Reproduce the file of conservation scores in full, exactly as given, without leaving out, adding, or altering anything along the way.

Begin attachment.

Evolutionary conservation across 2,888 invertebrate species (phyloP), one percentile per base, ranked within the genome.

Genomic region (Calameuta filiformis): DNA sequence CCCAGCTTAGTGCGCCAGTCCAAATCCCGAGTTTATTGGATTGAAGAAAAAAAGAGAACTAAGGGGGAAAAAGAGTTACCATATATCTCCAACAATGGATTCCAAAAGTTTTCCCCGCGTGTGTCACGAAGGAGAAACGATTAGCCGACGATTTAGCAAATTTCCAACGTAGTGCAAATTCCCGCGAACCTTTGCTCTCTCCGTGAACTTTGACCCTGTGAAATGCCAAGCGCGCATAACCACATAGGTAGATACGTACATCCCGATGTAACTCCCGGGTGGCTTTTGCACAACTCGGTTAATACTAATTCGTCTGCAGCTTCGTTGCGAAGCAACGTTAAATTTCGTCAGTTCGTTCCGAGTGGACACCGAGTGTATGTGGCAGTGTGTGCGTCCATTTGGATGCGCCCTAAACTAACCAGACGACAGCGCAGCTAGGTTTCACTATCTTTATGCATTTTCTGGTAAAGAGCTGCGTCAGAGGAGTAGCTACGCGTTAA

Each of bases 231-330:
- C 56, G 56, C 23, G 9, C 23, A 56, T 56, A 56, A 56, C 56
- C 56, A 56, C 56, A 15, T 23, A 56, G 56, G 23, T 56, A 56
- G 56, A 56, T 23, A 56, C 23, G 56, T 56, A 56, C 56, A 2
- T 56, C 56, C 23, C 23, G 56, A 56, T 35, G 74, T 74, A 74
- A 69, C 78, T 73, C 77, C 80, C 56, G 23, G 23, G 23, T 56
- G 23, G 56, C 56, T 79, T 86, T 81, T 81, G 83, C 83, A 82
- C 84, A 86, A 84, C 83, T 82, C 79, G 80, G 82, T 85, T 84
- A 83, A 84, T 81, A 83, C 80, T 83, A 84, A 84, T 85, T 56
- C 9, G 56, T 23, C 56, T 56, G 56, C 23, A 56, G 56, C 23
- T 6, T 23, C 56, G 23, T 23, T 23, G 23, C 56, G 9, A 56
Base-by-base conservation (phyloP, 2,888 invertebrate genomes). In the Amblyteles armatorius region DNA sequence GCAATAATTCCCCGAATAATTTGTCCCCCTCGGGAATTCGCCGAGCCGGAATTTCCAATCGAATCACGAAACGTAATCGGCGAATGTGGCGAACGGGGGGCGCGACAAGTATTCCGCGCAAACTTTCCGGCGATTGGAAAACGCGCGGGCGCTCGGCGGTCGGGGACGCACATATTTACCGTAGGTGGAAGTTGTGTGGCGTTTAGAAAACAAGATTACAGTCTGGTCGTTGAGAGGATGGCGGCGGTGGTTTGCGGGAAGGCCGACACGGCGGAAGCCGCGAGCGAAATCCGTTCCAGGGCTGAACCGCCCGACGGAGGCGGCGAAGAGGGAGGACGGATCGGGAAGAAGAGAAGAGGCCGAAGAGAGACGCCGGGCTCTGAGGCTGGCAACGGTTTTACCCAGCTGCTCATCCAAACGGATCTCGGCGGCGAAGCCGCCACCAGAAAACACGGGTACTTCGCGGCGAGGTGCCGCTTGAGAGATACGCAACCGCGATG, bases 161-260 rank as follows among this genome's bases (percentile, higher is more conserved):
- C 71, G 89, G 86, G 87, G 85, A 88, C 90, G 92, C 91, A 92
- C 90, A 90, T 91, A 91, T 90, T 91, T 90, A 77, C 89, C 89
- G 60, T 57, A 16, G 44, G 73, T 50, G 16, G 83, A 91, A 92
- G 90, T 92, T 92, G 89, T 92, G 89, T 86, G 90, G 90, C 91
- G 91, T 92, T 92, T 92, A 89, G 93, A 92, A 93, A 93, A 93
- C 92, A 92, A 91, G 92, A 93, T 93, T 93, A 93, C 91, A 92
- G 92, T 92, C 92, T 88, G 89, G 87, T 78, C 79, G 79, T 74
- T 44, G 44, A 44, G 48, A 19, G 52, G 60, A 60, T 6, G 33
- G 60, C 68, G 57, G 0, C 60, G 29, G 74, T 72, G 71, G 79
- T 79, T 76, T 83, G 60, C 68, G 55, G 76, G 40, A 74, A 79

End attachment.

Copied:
Evolutionary conservation across 2,888 invertebrate species (phyloP), one percentile per base, ranked within the genome.

Genomic region (Calameuta filiformis): DNA sequence CCCAGCTTAGTGCGCCAGTCCAAATCCCGAGTTTATTGGATTGAAGAAAAAAAGAGAACTAAGGGGGAAAAAGAGTTACCATATATCTCCAACAATGGATTCCAAAAGTTTTCCCCGCGTGTGTCACGAAGGAGAAACGATTAGCCGACGATTTAGCAAATTTCCAACGTAGTGCAAATTCCCGCGAACCTTTGCTCTCTCCGTGAACTTTGACCCTGTGAAATGCCAAGCGCGCATAACCACATAGGTAGATACGTACATCCCGATGTAACTCCCGGGTGGCTTTTGCACAACTCGGTTAATACTAATTCGTCTGCAGCTTCGTTGCGAAGCAACGTTAAATTTCGTCAGTTCGTTCCGAGTGGACACCGAGTGTATGTGGCAGTGTGTGCGTCCATTTGGATGCGCCCTAAACTAACCAGACGACAGCGCAGCTAGGTTTCACTATCTTTATGCATTTTCTGGTAAAGAGCTGCGTCAGAGGAGTAGCTACGCGTTAA

Each of bases 231-330:
- C 56, G 56, C 23, G 9, C 23, A 56, T 56, A 56, A 56, C 56
- C 56, A 56, C 56, A 15, T 23, A 56, G 56, G 23, T 56, A 56
- G 56, A 56, T 23, A 56, C 23, G 56, T 56, A 56, C 56, A 2
- T 56, C 56, C 23, C 23, G 56, A 56, T 35, G 74, T 74, A 74
- A 69, C 78, T 73, C 77, C 80, C 56, G 23, G 23, G 23, T 56
- G 23, G 56, C 56, T 79, T 86, T 81, T 81, G 83, C 83, A 82
- C 84, A 86, A 84, C 83, T 82, C 79, G 80, G 82, T 85, T 84
- A 83, A 84, T 81, A 83, C 80, T 83, A 84, A 84, T 85, T 56
- C 9, G 56, T 23, C 56, T 56, G 56, C 23, A 56, G 56, C 23
- T 6, T 23, C 56, G 23, T 23, T 23, G 23, C 56, G 9, A 56
Base-by-base conservation (phyloP, 2,888 invertebrate genomes). In the Amblyteles armatorius region DNA sequence GCAATAATTCCCCGAATAATTTGTCCCCCTCGGGAATTCGCCGAGCCGGAATTTCCAATCGAATCACGAAACGTAATCGGCGAATGTGGCGAACGGGGGGCGCGACAAGTATTCCGCGCAAACTTTCCGGCGATTGGAAAACGCGCGGGCGCTCGGCGGTCGGGGACGCACATATTTACCGTAGGTGGAAGTTGTGTGGCGTTTAGAAAACAAGATTACAGTCTGGTCGTTGAGAGGATGGCGGCGGTGGTTTGCGGGAAGGCCGACACGGCGGAAGCCGCGAGCGAAATCCGTTCCAGGGCTGAACCGCCCGACGGAGGCGGCGAAGAGGGAGGACGGATCGGGAAGAAGAGAAGAGGCCGAAGAGAGACGCCGGGCTCTGAGGCTGGCAACGGTTTTACCCAGCTGCTCATCCAAACGGATCTCGGCGGCGAAGCCGCCACCAGAAAACACGGGTACTTCGCGGCGAGGTGCCGCTTGAGAGATACGCAACCGCGATG, bases 161-260 rank as follows among this genome's bases (percentile, higher is more conserved):
- C 71, G 89, G 86, G 87, G 85, A 88, C 90, G 92, C 91, A 92
- C 90, A 90, T 91, A 91, T 90, T 91, T 90, A 77, C 89, C 89
- G 60, T 57, A 16, G 44, G 73, T 50, G 16, G 83, A 91, A 92
- G 90, T 92, T 92, G 89, T 92, G 89, T 86, G 90, G 90, C 91
- G 91, T 92, T 92, T 92, A 89, G 93, A 92, A 93, A 93, A 93
- C 92, A 92, A 91, G 92, A 93, T 93, T 93, A 93, C 91, A 92
- G 92, T 92, C 92, T 88, G 89, G 87, T 78, C 79, G 79, T 74
- T 44, G 44, A 44, G 48, A 19, G 52, G 60, A 60, T 6, G 33
- G 60, C 68, G 57, G 0, C 60, G 29, G 74, T 72, G 71, G 79
- T 79, T 76, T 83, G 60, C 68, G 55, G 76, G 40, A 74, A 79